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Walmart Canada is giving old broken toys a chance at new life

Walmart in partnership with Mattel are looking for non-donatable toys recycle and keep these valuable materials out of landfills

Walmart Canada is giving families an opportunity to recycle their old toys this holiday season to help reduce the amount of plastic and other materials from ending up in landfills. 

From now until Dec. 4, Walmart at 22 Pinebush Rd. in Cambridge is accepting any non-donatable toys that have reached the end of their useful life.

The toys and their packaging will be recycled and kept out of landfills. 

“At this time of the year, toys are top of mind for Canadians,” said Marc Ruffolo, senior director of toys, Walmart Canada. “We’re proud to be offering Canadians the opportunity to recycle well-loved, non-donatable toys in collaboration with Mattel, providing our customers with a more sustainable solution.” 

Accepted toys include board games; paper, cardboard, metal, rigid plastic and wood toys; action figures; dolls; and plush toys. Toys with batteries and other electronic components will not be accepted.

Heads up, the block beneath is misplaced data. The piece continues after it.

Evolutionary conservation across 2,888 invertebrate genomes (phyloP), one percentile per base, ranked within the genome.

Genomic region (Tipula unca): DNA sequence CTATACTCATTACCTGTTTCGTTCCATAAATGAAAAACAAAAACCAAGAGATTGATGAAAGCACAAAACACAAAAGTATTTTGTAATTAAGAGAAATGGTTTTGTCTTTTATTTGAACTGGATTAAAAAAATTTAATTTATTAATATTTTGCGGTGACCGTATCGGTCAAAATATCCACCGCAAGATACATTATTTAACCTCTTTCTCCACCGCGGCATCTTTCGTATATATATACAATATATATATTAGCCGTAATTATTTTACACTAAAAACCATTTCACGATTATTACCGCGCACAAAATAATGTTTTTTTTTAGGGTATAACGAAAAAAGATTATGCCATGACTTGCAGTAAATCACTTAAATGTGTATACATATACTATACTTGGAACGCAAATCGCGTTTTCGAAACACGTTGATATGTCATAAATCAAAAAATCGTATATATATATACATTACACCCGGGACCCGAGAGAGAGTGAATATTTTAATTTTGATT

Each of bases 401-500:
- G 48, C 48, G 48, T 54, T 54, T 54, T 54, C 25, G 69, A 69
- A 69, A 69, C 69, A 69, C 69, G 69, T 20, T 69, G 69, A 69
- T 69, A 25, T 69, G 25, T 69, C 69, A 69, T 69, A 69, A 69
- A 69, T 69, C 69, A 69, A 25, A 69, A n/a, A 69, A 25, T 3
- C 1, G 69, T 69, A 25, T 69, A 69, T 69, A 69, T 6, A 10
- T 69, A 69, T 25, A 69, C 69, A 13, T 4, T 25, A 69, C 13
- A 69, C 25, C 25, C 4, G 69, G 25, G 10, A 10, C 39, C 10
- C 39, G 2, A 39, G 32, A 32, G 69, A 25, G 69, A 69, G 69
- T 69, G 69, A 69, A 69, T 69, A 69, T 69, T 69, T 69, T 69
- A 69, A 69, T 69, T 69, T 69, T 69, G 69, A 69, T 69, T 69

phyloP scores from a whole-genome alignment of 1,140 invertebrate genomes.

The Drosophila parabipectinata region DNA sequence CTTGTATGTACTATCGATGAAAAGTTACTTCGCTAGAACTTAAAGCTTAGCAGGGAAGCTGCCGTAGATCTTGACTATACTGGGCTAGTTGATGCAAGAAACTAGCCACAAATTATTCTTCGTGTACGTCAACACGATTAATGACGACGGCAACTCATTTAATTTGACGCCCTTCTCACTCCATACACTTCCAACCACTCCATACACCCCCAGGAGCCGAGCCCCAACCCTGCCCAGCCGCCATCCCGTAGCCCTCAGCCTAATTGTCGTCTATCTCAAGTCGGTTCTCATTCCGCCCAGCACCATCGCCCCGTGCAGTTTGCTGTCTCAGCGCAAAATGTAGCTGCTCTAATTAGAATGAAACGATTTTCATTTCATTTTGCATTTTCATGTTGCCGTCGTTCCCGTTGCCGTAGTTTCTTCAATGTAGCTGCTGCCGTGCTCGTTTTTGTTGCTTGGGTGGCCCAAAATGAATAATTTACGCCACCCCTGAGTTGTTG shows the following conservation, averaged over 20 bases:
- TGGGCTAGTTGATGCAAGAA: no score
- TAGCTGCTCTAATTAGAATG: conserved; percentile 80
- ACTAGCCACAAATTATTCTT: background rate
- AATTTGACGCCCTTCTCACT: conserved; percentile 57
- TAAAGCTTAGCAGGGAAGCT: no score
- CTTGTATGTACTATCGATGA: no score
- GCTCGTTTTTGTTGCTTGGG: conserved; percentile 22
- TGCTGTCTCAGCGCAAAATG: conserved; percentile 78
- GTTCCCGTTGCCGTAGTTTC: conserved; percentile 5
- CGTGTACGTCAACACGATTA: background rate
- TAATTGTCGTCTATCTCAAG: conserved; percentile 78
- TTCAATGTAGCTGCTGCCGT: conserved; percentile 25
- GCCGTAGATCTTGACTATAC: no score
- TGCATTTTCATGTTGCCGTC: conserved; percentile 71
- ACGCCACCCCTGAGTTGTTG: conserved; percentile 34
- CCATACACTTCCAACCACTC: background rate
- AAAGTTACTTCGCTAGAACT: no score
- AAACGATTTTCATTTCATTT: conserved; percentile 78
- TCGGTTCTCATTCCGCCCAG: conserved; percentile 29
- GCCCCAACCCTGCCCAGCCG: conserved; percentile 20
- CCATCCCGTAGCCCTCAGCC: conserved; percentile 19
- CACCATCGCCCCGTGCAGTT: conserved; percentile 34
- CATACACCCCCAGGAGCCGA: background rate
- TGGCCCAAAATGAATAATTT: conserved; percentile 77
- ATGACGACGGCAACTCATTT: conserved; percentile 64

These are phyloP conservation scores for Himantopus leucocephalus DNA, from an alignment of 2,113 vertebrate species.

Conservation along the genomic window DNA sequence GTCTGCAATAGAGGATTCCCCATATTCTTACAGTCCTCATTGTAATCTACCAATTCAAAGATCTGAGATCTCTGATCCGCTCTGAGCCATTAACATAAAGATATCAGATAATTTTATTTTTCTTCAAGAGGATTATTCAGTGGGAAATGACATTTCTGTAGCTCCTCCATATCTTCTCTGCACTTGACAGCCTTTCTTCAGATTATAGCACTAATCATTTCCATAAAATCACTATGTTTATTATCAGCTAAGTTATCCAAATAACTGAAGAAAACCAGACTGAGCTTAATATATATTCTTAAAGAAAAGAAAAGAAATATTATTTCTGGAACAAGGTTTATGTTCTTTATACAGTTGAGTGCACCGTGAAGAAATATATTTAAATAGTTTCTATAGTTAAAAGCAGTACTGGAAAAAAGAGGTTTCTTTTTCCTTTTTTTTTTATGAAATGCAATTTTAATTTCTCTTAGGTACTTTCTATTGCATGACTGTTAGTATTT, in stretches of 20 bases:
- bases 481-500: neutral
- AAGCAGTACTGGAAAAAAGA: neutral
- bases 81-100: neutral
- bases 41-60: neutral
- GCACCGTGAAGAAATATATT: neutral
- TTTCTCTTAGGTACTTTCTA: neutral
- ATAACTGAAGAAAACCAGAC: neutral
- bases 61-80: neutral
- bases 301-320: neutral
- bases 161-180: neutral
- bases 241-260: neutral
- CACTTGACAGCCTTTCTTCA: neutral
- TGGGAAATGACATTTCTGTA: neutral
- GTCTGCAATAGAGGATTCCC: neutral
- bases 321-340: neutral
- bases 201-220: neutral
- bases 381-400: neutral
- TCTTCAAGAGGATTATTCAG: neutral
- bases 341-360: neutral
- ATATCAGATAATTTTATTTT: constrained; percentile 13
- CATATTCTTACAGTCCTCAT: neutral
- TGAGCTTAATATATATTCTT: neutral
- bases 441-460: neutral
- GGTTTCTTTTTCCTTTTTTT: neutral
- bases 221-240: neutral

Once the toys have been collected they are cleaned and separated by material type. Then, they are processed and broken down into raw materials for toy manufacturers to create new toys.

Mattel has partnered with Walmart and TerraCycle to get more recycled materials to help reach their goal of using 100 per cent recycled, recyclable, or bio-based plastic materials in their products and packaging by 2030. 

“We are proud to collaborate with Walmart and TerraCycle to provide parents with yet another way to responsibly dispose of their Mattel products that have reached the end of their useful life,” said Pamela Gill-Alabaster, SVP global head of sustainability and social impact at Mattel. 

Donation bins are located near the customer service desk at the Pinebush Walmart. 

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Joe McGinty

About the Author: Joe McGinty

Joe McGinty is a multimedia journalist who covers local news in the Cambridge area. He is a graduate of Conestoga College and began his career as a freelance journalist at CambridgeToday before joining full time.
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